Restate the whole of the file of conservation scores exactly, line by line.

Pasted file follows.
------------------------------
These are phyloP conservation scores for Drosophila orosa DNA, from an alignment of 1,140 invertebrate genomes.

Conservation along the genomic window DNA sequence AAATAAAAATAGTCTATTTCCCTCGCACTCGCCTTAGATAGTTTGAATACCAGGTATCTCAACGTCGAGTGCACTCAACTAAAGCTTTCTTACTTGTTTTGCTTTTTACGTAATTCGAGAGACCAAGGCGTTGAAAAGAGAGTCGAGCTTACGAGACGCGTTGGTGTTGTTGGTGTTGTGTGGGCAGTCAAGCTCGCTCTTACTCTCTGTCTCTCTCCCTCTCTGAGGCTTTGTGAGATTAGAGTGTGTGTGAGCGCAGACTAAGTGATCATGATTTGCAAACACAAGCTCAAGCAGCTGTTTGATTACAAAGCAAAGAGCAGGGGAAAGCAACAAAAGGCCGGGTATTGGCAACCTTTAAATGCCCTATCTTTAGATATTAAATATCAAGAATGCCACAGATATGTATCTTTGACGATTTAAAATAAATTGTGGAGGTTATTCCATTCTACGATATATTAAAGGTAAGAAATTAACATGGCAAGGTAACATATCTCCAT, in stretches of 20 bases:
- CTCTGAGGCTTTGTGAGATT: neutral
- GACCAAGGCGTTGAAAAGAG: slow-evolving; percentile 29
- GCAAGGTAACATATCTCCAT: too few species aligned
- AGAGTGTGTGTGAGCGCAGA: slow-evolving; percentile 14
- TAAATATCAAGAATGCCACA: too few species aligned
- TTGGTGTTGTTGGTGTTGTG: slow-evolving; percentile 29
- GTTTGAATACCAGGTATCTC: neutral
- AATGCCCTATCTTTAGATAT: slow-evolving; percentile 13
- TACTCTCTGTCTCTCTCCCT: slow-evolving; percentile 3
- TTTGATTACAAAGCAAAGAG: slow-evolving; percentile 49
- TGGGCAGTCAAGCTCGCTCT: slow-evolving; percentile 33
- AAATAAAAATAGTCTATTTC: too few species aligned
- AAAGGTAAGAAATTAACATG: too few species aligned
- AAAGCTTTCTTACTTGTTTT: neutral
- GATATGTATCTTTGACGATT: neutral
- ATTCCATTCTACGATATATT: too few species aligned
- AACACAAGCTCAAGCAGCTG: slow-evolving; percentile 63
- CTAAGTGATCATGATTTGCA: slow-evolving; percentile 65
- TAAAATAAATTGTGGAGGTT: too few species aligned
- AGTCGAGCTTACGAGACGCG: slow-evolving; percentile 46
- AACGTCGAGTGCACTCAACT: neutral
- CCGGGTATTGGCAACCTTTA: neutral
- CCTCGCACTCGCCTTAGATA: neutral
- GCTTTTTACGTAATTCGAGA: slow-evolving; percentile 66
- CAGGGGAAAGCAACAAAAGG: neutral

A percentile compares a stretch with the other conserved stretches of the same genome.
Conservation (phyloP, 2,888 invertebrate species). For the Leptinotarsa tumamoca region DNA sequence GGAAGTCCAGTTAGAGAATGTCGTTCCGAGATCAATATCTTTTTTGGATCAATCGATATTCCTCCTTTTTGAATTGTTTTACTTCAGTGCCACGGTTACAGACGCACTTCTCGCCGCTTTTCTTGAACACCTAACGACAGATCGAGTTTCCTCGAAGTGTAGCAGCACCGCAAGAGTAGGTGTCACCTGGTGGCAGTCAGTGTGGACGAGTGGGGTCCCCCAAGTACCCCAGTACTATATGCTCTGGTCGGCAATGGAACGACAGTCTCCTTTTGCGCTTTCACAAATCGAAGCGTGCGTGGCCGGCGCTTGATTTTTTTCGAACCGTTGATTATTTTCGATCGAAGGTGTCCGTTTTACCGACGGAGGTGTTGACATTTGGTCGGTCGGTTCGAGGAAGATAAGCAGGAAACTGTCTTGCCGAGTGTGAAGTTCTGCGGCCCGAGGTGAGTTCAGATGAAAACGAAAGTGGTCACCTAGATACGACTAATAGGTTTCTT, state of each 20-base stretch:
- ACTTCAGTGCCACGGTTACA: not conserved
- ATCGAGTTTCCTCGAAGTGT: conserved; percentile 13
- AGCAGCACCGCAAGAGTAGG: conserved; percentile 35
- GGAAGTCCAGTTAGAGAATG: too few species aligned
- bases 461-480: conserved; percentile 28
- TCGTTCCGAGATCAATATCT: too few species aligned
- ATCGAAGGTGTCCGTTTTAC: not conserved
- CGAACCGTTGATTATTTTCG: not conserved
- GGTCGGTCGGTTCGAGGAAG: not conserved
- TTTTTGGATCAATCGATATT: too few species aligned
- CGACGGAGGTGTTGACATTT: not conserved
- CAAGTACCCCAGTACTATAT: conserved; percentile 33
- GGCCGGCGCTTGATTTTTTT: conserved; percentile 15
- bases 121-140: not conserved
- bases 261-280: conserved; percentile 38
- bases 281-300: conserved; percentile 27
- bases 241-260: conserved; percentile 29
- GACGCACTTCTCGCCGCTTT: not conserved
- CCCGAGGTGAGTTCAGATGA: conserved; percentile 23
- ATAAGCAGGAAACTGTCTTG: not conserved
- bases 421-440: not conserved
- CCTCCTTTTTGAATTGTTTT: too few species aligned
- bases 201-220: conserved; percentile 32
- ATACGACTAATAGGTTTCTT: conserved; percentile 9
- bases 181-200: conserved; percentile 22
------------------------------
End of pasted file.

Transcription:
These are phyloP conservation scores for Drosophila orosa DNA, from an alignment of 1,140 invertebrate genomes.

Conservation along the genomic window DNA sequence AAATAAAAATAGTCTATTTCCCTCGCACTCGCCTTAGATAGTTTGAATACCAGGTATCTCAACGTCGAGTGCACTCAACTAAAGCTTTCTTACTTGTTTTGCTTTTTACGTAATTCGAGAGACCAAGGCGTTGAAAAGAGAGTCGAGCTTACGAGACGCGTTGGTGTTGTTGGTGTTGTGTGGGCAGTCAAGCTCGCTCTTACTCTCTGTCTCTCTCCCTCTCTGAGGCTTTGTGAGATTAGAGTGTGTGTGAGCGCAGACTAAGTGATCATGATTTGCAAACACAAGCTCAAGCAGCTGTTTGATTACAAAGCAAAGAGCAGGGGAAAGCAACAAAAGGCCGGGTATTGGCAACCTTTAAATGCCCTATCTTTAGATATTAAATATCAAGAATGCCACAGATATGTATCTTTGACGATTTAAAATAAATTGTGGAGGTTATTCCATTCTACGATATATTAAAGGTAAGAAATTAACATGGCAAGGTAACATATCTCCAT, in stretches of 20 bases:
- CTCTGAGGCTTTGTGAGATT: neutral
- GACCAAGGCGTTGAAAAGAG: slow-evolving; percentile 29
- GCAAGGTAACATATCTCCAT: too few species aligned
- AGAGTGTGTGTGAGCGCAGA: slow-evolving; percentile 14
- TAAATATCAAGAATGCCACA: too few species aligned
- TTGGTGTTGTTGGTGTTGTG: slow-evolving; percentile 29
- GTTTGAATACCAGGTATCTC: neutral
- AATGCCCTATCTTTAGATAT: slow-evolving; percentile 13
- TACTCTCTGTCTCTCTCCCT: slow-evolving; percentile 3
- TTTGATTACAAAGCAAAGAG: slow-evolving; percentile 49
- TGGGCAGTCAAGCTCGCTCT: slow-evolving; percentile 33
- AAATAAAAATAGTCTATTTC: too few species aligned
- AAAGGTAAGAAATTAACATG: too few species aligned
- AAAGCTTTCTTACTTGTTTT: neutral
- GATATGTATCTTTGACGATT: neutral
- ATTCCATTCTACGATATATT: too few species aligned
- AACACAAGCTCAAGCAGCTG: slow-evolving; percentile 63
- CTAAGTGATCATGATTTGCA: slow-evolving; percentile 65
- TAAAATAAATTGTGGAGGTT: too few species aligned
- AGTCGAGCTTACGAGACGCG: slow-evolving; percentile 46
- AACGTCGAGTGCACTCAACT: neutral
- CCGGGTATTGGCAACCTTTA: neutral
- CCTCGCACTCGCCTTAGATA: neutral
- GCTTTTTACGTAATTCGAGA: slow-evolving; percentile 66
- CAGGGGAAAGCAACAAAAGG: neutral

A percentile compares a stretch with the other conserved stretches of the same genome.
Conservation (phyloP, 2,888 invertebrate species). For the Leptinotarsa tumamoca region DNA sequence GGAAGTCCAGTTAGAGAATGTCGTTCCGAGATCAATATCTTTTTTGGATCAATCGATATTCCTCCTTTTTGAATTGTTTTACTTCAGTGCCACGGTTACAGACGCACTTCTCGCCGCTTTTCTTGAACACCTAACGACAGATCGAGTTTCCTCGAAGTGTAGCAGCACCGCAAGAGTAGGTGTCACCTGGTGGCAGTCAGTGTGGACGAGTGGGGTCCCCCAAGTACCCCAGTACTATATGCTCTGGTCGGCAATGGAACGACAGTCTCCTTTTGCGCTTTCACAAATCGAAGCGTGCGTGGCCGGCGCTTGATTTTTTTCGAACCGTTGATTATTTTCGATCGAAGGTGTCCGTTTTACCGACGGAGGTGTTGACATTTGGTCGGTCGGTTCGAGGAAGATAAGCAGGAAACTGTCTTGCCGAGTGTGAAGTTCTGCGGCCCGAGGTGAGTTCAGATGAAAACGAAAGTGGTCACCTAGATACGACTAATAGGTTTCTT, state of each 20-base stretch:
- ACTTCAGTGCCACGGTTACA: not conserved
- ATCGAGTTTCCTCGAAGTGT: conserved; percentile 13
- AGCAGCACCGCAAGAGTAGG: conserved; percentile 35
- GGAAGTCCAGTTAGAGAATG: too few species aligned
- bases 461-480: conserved; percentile 28
- TCGTTCCGAGATCAATATCT: too few species aligned
- ATCGAAGGTGTCCGTTTTAC: not conserved
- CGAACCGTTGATTATTTTCG: not conserved
- GGTCGGTCGGTTCGAGGAAG: not conserved
- TTTTTGGATCAATCGATATT: too few species aligned
- CGACGGAGGTGTTGACATTT: not conserved
- CAAGTACCCCAGTACTATAT: conserved; percentile 33
- GGCCGGCGCTTGATTTTTTT: conserved; percentile 15
- bases 121-140: not conserved
- bases 261-280: conserved; percentile 38
- bases 281-300: conserved; percentile 27
- bases 241-260: conserved; percentile 29
- GACGCACTTCTCGCCGCTTT: not conserved
- CCCGAGGTGAGTTCAGATGA: conserved; percentile 23
- ATAAGCAGGAAACTGTCTTG: not conserved
- bases 421-440: not conserved
- CCTCCTTTTTGAATTGTTTT: too few species aligned
- bases 201-220: conserved; percentile 32
- ATACGACTAATAGGTTTCTT: conserved; percentile 9
- bases 181-200: conserved; percentile 22